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Journal of World History 24.2 (2003) 270-272

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The Victim as Hero: Ideologies of Peace and National Identity in Postwar Japan. By James J. Orr. Honolulu: University of Hawai'i Press, 2001. xix + 271 pp. $22.95 (paper).

James J. Orr has two overarching aims in this well-researched and eminently readable monograph. First, he describes how the postwar Japanese—after having lost their colonial empire and putative divinity as descendents of the Sun Goddess—went on to create a new national "myth" in the sense of a commonly held view of themselves grounded in enough shared experience to seem cogent. Their post-1945 myth, that of being war victims extraordinaire, formed the core of a reconstituted national identity, that of being pacifists par excellence. Orr's second overall aim is to relate how Japanese special interest groups repeatedly fought for and won monetary compensation from the postwar government justified on the basis of their suffering and/or sacrifices for the national good. These interest groups comprised demobilized military personnel and their dependents, families of servicemen who had died in action, atomic-bombing victims, repatriates from former colonies and occupied areas, and absentee landlords disposed under the seven-year U.S. occupation that ended in 1952. Orr notes that by reinstating privileges for certain groups such as the military and landlords, the postwar Japanese state repudiated the American-inspired reform ideal of egalitarian social welfare; that is, the principle that everyone had served and suffered in the war, so compensation should be based on need, and no group deserved special dispensation denied to others.

Elaborating on his first major aim, Orr examines several topics of vital interest and importance. He lucidly shows that American strategic needs in the Cold War and the Japanese leaders' desire to preserve their imperial institution combined to exempt the Shöwa emperor (r.1926-89) from indictment as a war criminal, and that this remission of sins for Japan's head of state facilitated the evading of responsibility at lower echelons, down to the common people. All Japanese, it seemed, had either been forced or duped by their leaders to support the imperialist war effort. In this vein, Orr analyzes three postwar novels-cum-movies—Twenty-four Eyes, The Human Condition, and Black Rain—to claim that virtually everyone waxed eloquent in national victimization, but no one clearly identified and censured those who caused this needless suffering. Yet Orr also cautions readers that, contrary to common accusations, postwar Japan never ignored or forgot about Asian victims of the war; there were always some Japanese voices of conscience speaking out against their imperial past. Thus, much- [End Page 270] criticized Japanese school textbooks indeed did discuss atrocities committed in Asia, although often in the context of common victimization, that is, by explaining that ordinary commoners in both Japan and Asia suffered because of militarist aggression. Moreover, as Orr states, it is only because of their excessive victim-consciousness that the postwar Japanese have so adamantly renounced war as a sovereign right of the state—at least to this date. In that key sense, I would add, the Japanese have atoned for past war crimes by staunchly refusing to commit any new ones, whereas the same cannot be said for the Americans or even the Chinese and Koreans since 1945.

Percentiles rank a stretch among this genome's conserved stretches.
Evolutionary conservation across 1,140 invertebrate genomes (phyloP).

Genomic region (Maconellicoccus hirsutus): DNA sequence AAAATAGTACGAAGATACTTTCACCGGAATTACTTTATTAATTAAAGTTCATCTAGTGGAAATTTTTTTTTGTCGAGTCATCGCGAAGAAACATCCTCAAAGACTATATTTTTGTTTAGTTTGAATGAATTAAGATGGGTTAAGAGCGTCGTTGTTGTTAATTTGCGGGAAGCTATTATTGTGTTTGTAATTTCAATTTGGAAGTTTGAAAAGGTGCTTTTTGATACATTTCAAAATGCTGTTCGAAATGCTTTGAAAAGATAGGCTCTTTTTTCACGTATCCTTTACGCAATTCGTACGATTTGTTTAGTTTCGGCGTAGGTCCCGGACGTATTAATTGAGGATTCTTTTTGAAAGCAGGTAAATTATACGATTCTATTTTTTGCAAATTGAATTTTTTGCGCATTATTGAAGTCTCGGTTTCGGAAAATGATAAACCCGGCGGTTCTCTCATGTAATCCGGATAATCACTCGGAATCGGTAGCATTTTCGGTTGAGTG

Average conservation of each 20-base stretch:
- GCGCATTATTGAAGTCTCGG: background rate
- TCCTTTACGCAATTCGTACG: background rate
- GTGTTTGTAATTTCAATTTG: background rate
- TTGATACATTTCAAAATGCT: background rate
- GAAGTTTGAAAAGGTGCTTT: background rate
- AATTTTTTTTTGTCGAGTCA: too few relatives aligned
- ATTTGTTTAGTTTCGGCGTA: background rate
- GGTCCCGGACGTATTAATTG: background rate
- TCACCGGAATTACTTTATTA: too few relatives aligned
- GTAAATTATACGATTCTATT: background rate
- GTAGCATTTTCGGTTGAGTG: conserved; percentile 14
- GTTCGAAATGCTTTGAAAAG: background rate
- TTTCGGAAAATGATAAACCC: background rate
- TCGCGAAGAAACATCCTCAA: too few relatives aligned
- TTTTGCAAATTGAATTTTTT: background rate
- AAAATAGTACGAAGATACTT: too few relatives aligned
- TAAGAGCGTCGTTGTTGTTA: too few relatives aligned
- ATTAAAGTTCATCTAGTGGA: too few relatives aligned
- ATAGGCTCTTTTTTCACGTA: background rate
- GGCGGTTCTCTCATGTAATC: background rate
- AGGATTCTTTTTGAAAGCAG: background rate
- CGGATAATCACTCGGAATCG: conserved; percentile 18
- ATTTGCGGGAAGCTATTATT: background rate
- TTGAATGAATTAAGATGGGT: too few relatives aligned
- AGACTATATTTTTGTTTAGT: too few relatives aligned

In discussing his second overarching topic—victim groups who won state compensation—Orr enticingly hints at the other side of this coin: those who failed to do so. Thus, we might ask, why did military personnel killed or injured in air raids win compensation whereas civilians who suffered the same fate got nothing? Or, why were military pensions pegged for former service ranks, so that, for example, a high-ranking A-class war crimes suspect received a lucrative pension—with time spent in Sugamo prison included in his period of service—whereas a former inductee received but a pittance? In postwar Japan, it seems, wartime leaders who planned and pursued the war of aggression came out better off than...


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